Fellow organiser Lisa Hunter added: “It was really wonderful to be back for our 40th anniversary and to see the happy, smiling faces of those taking part.”
Maidenhead MP Theresa May once again joined walkers for the start of the walk, along with Royal Borough Mayor, Cllr John Story, and Rotary district governor Karen Eveleigh.
Mrs May said: “It’s great to see the Boundary Walk back to normal. It is such an important feature of the Maidenhead year. It’s lovely to see so many people coming along and participating. It’s really important that people are out today raising money for charities as they have found it really difficult during the pandemic as most of their fundraising events have not been able to take place.”
If you're not a member of the club yet, then we’d also like to extend an invite to you and your friends to join us at one of our fun upcoming events to find out more about what we do and how you can get involved.
Remember we’re a very relaxed, flexible and friendly club so you don’t have to commit huge amounts of time to get involved. It’s a great way to meet new people, try out new activities and give something back to the local community.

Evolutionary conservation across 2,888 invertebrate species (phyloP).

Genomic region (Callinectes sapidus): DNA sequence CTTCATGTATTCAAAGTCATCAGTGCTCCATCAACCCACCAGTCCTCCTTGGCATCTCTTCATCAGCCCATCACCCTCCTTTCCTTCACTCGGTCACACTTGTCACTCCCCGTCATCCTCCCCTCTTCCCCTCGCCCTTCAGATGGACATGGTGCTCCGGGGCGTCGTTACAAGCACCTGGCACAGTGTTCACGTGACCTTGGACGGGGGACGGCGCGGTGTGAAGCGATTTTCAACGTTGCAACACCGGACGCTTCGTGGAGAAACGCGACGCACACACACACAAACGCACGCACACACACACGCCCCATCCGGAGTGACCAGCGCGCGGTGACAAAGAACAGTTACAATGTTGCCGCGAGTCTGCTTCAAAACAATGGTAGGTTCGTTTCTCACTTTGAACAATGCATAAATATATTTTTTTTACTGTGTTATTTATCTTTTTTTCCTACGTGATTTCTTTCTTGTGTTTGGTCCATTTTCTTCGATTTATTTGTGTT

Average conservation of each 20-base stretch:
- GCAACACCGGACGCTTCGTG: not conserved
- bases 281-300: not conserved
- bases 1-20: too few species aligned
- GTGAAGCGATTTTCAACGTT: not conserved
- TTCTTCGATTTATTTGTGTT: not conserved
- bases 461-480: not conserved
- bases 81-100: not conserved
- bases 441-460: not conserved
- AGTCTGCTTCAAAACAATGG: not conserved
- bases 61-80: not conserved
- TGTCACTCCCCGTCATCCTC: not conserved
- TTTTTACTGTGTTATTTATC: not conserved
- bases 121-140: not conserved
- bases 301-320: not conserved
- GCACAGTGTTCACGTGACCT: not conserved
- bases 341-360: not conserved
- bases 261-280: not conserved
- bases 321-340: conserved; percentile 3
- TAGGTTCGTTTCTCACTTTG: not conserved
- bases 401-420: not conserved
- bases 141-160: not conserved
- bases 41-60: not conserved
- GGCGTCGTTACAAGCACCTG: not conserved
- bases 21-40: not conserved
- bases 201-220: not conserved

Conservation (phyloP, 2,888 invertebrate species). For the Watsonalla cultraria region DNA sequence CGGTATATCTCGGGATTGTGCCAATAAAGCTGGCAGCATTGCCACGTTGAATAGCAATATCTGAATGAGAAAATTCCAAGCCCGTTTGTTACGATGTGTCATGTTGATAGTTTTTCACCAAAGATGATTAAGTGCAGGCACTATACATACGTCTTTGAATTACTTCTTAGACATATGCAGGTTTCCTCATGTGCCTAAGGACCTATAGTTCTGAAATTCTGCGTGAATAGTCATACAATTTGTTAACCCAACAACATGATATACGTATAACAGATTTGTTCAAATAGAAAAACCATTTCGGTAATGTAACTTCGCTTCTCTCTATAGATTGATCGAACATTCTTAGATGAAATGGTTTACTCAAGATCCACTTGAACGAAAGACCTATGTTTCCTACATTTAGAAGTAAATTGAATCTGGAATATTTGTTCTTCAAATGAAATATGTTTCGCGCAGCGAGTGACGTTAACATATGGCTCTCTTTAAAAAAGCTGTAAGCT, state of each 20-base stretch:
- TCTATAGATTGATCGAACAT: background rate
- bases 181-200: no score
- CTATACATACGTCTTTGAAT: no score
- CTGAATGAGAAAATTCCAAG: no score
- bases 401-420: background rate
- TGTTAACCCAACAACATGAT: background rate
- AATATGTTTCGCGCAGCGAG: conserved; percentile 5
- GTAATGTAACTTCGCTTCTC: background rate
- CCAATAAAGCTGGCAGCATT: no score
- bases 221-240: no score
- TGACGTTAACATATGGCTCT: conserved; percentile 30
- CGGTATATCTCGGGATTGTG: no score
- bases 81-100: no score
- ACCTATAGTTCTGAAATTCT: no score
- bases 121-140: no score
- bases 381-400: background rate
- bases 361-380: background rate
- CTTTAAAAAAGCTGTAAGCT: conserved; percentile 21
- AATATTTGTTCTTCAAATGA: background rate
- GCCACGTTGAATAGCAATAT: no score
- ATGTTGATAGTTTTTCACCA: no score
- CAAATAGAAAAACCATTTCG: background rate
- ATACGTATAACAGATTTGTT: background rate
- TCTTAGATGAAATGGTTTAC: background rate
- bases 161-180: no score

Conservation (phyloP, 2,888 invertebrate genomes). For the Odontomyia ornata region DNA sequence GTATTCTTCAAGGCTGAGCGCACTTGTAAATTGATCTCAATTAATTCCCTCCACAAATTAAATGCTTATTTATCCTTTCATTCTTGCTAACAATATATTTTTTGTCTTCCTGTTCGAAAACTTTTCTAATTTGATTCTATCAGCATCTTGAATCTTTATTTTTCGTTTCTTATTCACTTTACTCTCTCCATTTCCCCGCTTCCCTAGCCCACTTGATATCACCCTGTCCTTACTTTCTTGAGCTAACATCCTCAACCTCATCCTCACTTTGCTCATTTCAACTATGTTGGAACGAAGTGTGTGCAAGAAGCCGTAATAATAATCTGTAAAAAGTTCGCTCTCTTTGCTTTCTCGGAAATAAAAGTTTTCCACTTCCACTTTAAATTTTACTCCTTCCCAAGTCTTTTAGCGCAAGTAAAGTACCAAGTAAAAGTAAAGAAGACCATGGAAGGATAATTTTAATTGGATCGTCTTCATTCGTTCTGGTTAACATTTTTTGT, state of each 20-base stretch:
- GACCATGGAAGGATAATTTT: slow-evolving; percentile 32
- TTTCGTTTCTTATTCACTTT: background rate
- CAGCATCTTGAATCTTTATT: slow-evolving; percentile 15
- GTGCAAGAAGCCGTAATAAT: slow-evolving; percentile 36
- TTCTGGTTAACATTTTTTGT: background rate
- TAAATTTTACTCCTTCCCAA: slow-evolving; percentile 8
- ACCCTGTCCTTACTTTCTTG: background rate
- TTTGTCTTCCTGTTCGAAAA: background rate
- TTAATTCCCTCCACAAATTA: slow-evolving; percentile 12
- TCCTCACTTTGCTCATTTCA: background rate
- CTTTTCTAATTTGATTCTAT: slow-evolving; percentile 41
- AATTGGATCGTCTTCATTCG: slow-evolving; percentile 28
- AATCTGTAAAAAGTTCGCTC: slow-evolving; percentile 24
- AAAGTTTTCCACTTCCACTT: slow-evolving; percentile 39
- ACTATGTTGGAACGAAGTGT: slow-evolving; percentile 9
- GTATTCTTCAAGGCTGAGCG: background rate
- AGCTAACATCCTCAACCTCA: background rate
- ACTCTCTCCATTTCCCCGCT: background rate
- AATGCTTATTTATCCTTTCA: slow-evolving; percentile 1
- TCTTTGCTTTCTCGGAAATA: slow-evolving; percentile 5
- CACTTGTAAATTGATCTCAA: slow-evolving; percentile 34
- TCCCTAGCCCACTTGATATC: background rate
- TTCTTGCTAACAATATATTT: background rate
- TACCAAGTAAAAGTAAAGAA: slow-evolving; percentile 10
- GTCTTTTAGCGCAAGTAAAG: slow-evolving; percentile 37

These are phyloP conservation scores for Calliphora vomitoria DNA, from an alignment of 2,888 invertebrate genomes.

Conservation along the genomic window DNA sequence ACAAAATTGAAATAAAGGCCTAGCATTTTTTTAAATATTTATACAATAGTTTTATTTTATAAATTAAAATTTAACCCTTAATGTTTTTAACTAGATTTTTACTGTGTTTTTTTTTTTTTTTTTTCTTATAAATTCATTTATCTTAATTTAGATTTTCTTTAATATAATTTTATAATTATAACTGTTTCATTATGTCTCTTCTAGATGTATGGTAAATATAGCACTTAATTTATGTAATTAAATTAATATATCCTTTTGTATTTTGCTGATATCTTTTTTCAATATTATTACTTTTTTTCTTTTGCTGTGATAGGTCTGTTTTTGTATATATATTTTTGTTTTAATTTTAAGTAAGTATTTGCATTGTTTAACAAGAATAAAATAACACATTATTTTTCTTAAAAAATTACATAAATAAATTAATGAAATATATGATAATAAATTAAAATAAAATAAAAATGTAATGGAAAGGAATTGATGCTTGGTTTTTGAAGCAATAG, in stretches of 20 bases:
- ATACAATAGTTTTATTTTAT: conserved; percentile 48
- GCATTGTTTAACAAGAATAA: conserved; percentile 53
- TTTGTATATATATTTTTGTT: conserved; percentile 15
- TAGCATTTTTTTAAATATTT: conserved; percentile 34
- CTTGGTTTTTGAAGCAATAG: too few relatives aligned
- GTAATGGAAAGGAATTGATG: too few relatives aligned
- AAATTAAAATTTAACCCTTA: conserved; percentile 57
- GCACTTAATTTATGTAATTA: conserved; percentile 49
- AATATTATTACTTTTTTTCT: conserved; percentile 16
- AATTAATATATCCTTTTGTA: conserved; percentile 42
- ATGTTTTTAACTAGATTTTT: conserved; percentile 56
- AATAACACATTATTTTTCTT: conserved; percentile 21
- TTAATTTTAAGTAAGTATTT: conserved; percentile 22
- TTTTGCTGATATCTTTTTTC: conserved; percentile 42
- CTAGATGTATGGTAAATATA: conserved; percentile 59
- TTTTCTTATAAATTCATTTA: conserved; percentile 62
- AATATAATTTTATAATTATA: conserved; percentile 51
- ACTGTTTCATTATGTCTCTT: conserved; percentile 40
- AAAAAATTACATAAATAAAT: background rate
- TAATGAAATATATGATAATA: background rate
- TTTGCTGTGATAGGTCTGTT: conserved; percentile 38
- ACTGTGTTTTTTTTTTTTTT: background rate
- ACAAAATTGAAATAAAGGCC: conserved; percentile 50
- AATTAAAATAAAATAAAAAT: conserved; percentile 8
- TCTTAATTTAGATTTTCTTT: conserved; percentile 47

Check out the list of upcoming events on the back page of the newsletter, if you’d like to join us get in touch today.
We hope you enjoy reading it and if you, or anyone you know, would like to get involved with any of our volunteering opportunities, or attend one of our meetings, please do get in touch; and feel free to share our newsletter with others too.
Members of Maidenhead Bridge Rotary and Maidenhead Rotaract joined forces on Saturday to spread a little cheer this season. The team, all socially distanced from each other, created 114 hampers filled with festive treats including mince pies, stollen, biscuits, jam and of course no hamper is complete without a chocolate Father Christmas!
The recipients of these hampers are the elderly who usually attend the annual OAP Christmas Party hosted by Maidenhead Rotaract, which sadly, but for obvious reasons, couldn’t go ahead this year. Other recipients are people who Maidenhead Bridge Rotary have been supporting since March due to having to self-isolate and were chosen as they will be on their own this Christmas.
Lisa Hunter, event organiser, commented “It was such a lovely morning, working together as a team to bring a smile to people’s faces this Christmas. There was a real buzz in the room and I was very proud to be a part of it knowing that it will make a difference to someone locally.”
The team have already had some lovely messages back from the 114 people they delivered hampers to, some of whom were speechless when they saw the gift on their doorstep, and that’s what it’s all about, spreading some festive cheer in what has been a very difficult year.